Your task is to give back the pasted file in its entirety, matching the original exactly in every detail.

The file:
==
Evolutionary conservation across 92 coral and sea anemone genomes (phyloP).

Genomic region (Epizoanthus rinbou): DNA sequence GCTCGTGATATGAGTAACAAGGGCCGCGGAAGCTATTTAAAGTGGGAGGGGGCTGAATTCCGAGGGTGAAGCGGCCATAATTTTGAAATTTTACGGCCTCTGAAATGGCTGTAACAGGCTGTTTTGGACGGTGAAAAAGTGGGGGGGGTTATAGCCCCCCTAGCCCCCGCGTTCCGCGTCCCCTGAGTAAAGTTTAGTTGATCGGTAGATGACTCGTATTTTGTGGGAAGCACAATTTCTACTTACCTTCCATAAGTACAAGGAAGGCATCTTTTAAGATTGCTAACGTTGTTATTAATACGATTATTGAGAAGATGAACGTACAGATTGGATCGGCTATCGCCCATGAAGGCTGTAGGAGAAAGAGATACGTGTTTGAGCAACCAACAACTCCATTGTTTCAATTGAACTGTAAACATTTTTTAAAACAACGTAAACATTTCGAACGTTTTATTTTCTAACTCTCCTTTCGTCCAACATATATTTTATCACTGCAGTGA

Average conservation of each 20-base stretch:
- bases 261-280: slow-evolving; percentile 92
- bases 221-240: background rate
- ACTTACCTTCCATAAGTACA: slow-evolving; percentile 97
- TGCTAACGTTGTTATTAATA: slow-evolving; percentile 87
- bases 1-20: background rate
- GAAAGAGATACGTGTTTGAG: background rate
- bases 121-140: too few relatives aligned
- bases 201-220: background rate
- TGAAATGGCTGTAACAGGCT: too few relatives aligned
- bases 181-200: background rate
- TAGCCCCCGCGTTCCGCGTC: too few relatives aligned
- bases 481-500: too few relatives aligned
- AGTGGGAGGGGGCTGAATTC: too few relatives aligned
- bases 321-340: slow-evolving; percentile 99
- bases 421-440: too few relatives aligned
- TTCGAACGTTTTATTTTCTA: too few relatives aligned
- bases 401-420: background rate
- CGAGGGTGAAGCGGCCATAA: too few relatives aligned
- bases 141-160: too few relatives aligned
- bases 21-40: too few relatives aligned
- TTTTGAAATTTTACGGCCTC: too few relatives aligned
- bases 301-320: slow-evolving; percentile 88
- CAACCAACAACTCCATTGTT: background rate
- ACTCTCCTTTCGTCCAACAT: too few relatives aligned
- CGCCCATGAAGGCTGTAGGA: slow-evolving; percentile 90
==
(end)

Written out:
Evolutionary conservation across 92 coral and sea anemone genomes (phyloP).

Genomic region (Epizoanthus rinbou): DNA sequence GCTCGTGATATGAGTAACAAGGGCCGCGGAAGCTATTTAAAGTGGGAGGGGGCTGAATTCCGAGGGTGAAGCGGCCATAATTTTGAAATTTTACGGCCTCTGAAATGGCTGTAACAGGCTGTTTTGGACGGTGAAAAAGTGGGGGGGGTTATAGCCCCCCTAGCCCCCGCGTTCCGCGTCCCCTGAGTAAAGTTTAGTTGATCGGTAGATGACTCGTATTTTGTGGGAAGCACAATTTCTACTTACCTTCCATAAGTACAAGGAAGGCATCTTTTAAGATTGCTAACGTTGTTATTAATACGATTATTGAGAAGATGAACGTACAGATTGGATCGGCTATCGCCCATGAAGGCTGTAGGAGAAAGAGATACGTGTTTGAGCAACCAACAACTCCATTGTTTCAATTGAACTGTAAACATTTTTTAAAACAACGTAAACATTTCGAACGTTTTATTTTCTAACTCTCCTTTCGTCCAACATATATTTTATCACTGCAGTGA

Average conservation of each 20-base stretch:
- bases 261-280: slow-evolving; percentile 92
- bases 221-240: background rate
- ACTTACCTTCCATAAGTACA: slow-evolving; percentile 97
- TGCTAACGTTGTTATTAATA: slow-evolving; percentile 87
- bases 1-20: background rate
- GAAAGAGATACGTGTTTGAG: background rate
- bases 121-140: too few relatives aligned
- bases 201-220: background rate
- TGAAATGGCTGTAACAGGCT: too few relatives aligned
- bases 181-200: background rate
- TAGCCCCCGCGTTCCGCGTC: too few relatives aligned
- bases 481-500: too few relatives aligned
- AGTGGGAGGGGGCTGAATTC: too few relatives aligned
- bases 321-340: slow-evolving; percentile 99
- bases 421-440: too few relatives aligned
- TTCGAACGTTTTATTTTCTA: too few relatives aligned
- bases 401-420: background rate
- CGAGGGTGAAGCGGCCATAA: too few relatives aligned
- bases 141-160: too few relatives aligned
- bases 21-40: too few relatives aligned
- TTTTGAAATTTTACGGCCTC: too few relatives aligned
- bases 301-320: slow-evolving; percentile 88
- CAACCAACAACTCCATTGTT: background rate
- ACTCTCCTTTCGTCCAACAT: too few relatives aligned
- CGCCCATGAAGGCTGTAGGA: slow-evolving; percentile 90